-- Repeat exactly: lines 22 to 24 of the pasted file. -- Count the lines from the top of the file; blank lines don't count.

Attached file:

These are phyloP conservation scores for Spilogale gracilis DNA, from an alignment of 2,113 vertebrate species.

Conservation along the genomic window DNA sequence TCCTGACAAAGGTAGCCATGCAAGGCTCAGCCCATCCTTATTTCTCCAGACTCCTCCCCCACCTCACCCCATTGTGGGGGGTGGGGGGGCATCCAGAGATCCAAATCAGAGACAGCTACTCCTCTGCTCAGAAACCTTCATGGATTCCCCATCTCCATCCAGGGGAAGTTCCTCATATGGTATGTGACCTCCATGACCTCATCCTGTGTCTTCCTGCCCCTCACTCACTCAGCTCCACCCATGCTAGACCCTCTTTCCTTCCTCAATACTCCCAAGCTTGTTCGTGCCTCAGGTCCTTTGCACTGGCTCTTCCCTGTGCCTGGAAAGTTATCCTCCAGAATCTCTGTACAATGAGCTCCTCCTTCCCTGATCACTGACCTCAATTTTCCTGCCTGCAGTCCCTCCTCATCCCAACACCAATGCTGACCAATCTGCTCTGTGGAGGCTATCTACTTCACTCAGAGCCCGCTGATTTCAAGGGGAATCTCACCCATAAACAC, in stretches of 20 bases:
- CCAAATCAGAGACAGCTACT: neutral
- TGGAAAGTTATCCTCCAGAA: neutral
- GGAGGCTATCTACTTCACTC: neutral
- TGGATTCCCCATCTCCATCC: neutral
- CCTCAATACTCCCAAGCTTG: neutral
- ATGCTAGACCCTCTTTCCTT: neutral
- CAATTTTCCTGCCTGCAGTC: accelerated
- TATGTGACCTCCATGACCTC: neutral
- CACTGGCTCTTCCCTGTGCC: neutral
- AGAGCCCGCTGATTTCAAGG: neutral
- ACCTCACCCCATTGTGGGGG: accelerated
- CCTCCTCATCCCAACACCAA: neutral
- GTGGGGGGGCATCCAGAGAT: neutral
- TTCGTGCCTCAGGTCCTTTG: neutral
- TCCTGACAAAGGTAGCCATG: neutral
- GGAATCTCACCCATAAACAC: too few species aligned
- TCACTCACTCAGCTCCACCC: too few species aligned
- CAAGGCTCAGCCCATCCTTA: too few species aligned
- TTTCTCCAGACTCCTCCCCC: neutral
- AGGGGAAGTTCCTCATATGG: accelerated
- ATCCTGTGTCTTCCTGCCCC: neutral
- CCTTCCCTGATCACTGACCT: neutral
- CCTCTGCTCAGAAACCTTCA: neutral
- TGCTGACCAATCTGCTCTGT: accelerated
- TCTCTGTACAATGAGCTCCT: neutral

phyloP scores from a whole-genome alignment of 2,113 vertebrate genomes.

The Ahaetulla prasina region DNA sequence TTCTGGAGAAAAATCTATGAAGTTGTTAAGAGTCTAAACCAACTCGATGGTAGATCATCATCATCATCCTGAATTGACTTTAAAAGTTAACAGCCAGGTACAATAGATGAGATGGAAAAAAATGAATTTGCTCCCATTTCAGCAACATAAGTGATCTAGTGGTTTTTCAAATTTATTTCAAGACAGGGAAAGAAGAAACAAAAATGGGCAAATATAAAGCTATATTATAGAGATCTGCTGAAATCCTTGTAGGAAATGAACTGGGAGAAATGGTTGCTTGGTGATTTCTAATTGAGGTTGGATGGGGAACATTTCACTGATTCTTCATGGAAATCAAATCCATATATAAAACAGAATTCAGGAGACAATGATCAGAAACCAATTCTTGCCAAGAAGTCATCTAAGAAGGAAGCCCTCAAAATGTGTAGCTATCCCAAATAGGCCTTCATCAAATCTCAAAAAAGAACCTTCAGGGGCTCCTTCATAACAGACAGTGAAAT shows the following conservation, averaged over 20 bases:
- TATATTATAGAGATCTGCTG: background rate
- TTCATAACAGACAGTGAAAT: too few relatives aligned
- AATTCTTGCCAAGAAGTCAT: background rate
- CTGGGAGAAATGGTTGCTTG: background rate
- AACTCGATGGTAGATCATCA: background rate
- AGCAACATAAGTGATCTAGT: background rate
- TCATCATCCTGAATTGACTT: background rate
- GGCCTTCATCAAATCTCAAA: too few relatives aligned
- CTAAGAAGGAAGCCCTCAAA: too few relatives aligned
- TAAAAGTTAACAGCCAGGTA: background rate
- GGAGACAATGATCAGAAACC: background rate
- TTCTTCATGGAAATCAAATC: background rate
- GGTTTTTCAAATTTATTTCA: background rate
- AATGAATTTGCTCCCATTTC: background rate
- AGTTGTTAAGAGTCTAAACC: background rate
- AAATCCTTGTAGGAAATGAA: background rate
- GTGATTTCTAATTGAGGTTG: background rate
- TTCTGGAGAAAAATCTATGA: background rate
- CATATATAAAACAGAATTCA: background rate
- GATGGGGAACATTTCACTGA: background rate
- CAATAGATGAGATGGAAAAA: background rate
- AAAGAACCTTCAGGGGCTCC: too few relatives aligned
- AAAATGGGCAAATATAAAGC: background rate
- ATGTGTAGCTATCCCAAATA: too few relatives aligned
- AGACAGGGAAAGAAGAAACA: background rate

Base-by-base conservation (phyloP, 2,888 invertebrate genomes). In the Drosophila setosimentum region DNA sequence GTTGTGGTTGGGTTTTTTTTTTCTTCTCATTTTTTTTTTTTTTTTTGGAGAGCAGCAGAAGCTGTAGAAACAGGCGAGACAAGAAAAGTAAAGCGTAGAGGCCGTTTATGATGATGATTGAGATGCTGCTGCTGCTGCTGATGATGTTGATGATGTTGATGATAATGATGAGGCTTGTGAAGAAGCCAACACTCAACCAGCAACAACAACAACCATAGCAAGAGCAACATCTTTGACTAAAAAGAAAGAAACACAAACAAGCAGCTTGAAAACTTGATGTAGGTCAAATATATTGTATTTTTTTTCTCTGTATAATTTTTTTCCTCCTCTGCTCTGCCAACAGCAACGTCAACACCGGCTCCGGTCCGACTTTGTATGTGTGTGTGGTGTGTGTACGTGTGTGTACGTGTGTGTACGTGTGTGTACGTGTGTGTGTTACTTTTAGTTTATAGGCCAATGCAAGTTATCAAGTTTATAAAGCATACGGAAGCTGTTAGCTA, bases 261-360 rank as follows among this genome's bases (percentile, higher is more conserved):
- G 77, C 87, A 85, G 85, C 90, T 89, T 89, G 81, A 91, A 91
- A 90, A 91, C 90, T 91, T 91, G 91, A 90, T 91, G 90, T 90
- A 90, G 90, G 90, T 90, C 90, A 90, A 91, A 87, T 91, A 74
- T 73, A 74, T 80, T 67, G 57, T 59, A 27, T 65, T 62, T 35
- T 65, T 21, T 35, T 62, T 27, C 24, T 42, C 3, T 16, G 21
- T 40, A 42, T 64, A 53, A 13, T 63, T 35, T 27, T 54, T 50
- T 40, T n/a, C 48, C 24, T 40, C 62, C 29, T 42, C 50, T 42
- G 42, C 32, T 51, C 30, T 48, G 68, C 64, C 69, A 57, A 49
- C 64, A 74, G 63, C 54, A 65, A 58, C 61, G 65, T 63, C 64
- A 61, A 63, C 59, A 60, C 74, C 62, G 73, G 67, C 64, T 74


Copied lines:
- AGGGGAAGTTCCTCATATGG: accelerated
- ATCCTGTGTCTTCCTGCCCC: neutral
- CCTTCCCTGATCACTGACCT: neutral